High school students around the world are learning to overcome the notion that because they are younger they have to wait for adults in power to initiate change. In Wellesley, high school and college students are starting town-wide conversations about racism and abuse of police power, and demanding a “no tolerance” policy for racism in schools.

In an effort to educate their peers about the experiences of people of color, high school students Effa Fouda ’21, Yusuf Isaacs ’21, Allie Wornell ’20, Chloe Cator ’21, and many other members of the high school’s YES club created a weekly, students-only Zoom call for any high school student to talk about racism and its effects in the United States, specifically in Wellesley. The two Zoom sessions thus far have featured break out rooms for smaller conversations and panels for students of color to share personal experiences with racism.

“I think one of the most eye-opening conversations I have had about race in America was during the BLM zoom that high school students organized. Initially, I was ignorant to racism in Wellesley. As Boston and New England in general is labeled progressive and democratic, I thought that because I didn’t see it with my own eyes, racism in Wellesley wasn’t that prevalent. However, that could not have been further from the truth. My initial judgements about race in Wellesley were wrong because I invalidated the experiences of Black people living in Wellesley just because we are a blue state. Racism happens everywhere, and I learned that I always have to keep an open mind about issues that I don’t always see with my own two eyes,” said high school student Pati Cerda ’22.

In addition to creating platforms to share the experiences of Black youth in Wellesley, individual students are voicing their demands for the high school to become an anti-racist environment. 

“Specifically, Wellesley needs to stop forming their racism lessons around white comfort. It is time for our schools to have uncomfortable conversations because if the conversation is uncomfortable, it’s a conversation that needs to take place. Especially about racism. Not only should there be more teachers of color, but the high school needs to listen to students of color. Our voices need to be heard,” said Cator. “I am Haitian American and in the black community. I am scared for my family and for my own life. Something has to change; too many people in the black community have been murdered.”

In the midst of the COVID-19 pandemic and in response to the recent murder of George Floyd, Wellesley students are finding ways to fight against police brutality and institutionalized racism in the United States through signing petitions, making donations, and using social media to amplify Black voices, while preventing the spread of COVID-19. 

High school student Tess Miller ’22 and her sister, Bridget Miller ’20, run a small business that sells custom college gear on Instagram, called Millie’s Tailgates. The sisters created a sticker of the black power fist to add to their products, pledging to donate 50-100 percent of profits from sales to the Massachusetts Bail Fund. 

Cerda and Miller, amongst many other teens who struggle to make donations or attend protests in big cities because they are dependant on their parents, said they have turned to the power of social media and old-fashioned conversations with their friends and family.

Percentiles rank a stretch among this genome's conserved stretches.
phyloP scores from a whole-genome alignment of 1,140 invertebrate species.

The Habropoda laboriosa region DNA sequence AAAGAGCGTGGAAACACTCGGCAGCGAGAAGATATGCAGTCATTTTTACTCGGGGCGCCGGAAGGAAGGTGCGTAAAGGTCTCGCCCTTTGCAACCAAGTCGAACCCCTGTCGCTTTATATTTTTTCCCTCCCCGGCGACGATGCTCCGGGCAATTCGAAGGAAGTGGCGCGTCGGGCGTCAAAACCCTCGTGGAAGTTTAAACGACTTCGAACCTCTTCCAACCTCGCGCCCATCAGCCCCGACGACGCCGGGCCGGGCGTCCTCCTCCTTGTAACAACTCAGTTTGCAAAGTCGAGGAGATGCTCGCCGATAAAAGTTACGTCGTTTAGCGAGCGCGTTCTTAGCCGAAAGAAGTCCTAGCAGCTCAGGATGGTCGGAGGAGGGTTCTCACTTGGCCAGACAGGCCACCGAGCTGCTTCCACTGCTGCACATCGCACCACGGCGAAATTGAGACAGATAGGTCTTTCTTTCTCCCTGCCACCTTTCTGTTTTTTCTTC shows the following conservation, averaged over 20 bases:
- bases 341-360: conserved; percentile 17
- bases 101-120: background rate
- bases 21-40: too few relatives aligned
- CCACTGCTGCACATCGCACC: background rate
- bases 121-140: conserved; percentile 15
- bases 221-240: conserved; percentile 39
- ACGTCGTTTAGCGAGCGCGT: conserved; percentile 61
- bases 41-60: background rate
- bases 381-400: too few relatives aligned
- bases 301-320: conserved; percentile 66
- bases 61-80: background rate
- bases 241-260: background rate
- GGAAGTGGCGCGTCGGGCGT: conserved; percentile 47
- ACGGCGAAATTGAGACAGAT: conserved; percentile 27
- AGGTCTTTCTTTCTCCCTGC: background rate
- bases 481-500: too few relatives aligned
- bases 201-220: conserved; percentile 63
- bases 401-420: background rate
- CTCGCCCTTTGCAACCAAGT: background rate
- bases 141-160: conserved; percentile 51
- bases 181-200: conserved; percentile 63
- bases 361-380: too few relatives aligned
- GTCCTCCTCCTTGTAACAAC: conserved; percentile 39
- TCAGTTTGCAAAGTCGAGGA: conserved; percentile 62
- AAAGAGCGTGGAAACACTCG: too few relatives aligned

“Since the BLM protests have begun, I believe that social media has become an even more powerful tool. Social media is helping many more people become allies, educate themselves and each other, and report events of the protests that the news does not show. Social media is more powerful than ever right now,” said high school student Polly Lasch ’20. 

Similar to the Millers, Lasch and fellow high school student Ilana Blaustein ’20 organized a bake sale to raise money for the Massachusetts Bail Fund. Students like Lasch, Cerda and the Millers agree that it is difficult to be young during a pivotal time in history. As a result, Lasch said that when engaging in conversations with adults about defunding the police or pushing the conventions of our societal structure, she was met with thoughtless backlash and claims that she was “uneducated”, and her ideas were disregarded because of her age. 

Regardless, Wellesley students are creating ways to create change from the confines of their own homes. Not only are they organizing fundraisers like Lasch and the Millers, but they are initiating much-needed conversations amongst older generations and their own, creating platforms for Black voices to be heard, and generating action plans to make Wellesley and the United States an anti-racist environment. These action plans include a student-made petition directed specifically at Wellesley High School to demand education surrounding racism and privilege starting in kindergarten; education around the United State’s history of systemic racism and its current manifestations; anti-racist training courses for all teachers; removing the presence of the Wellesley Police Department from the high school, and a plan to represent cultural and racial diversity in the teaching staff. 

“We can no longer stand by and allow this behavior to go unnoticed. Silence is violence, and hurts the communtiy,” said Cerda.

The biggest fear of Lasch, Cator, and Cerda, as well as many other students, is that the momentum the Black Lives Matter movement has gained will dissolve after the “trend” is over.

“Non-black youth, such as myself, need to use their voices and not leave it to just Black Americans. I think that in this era, choosing to be silent is not an option, we must use our platforms and resources to advocate the fixing of a broken system,” said Lasch.

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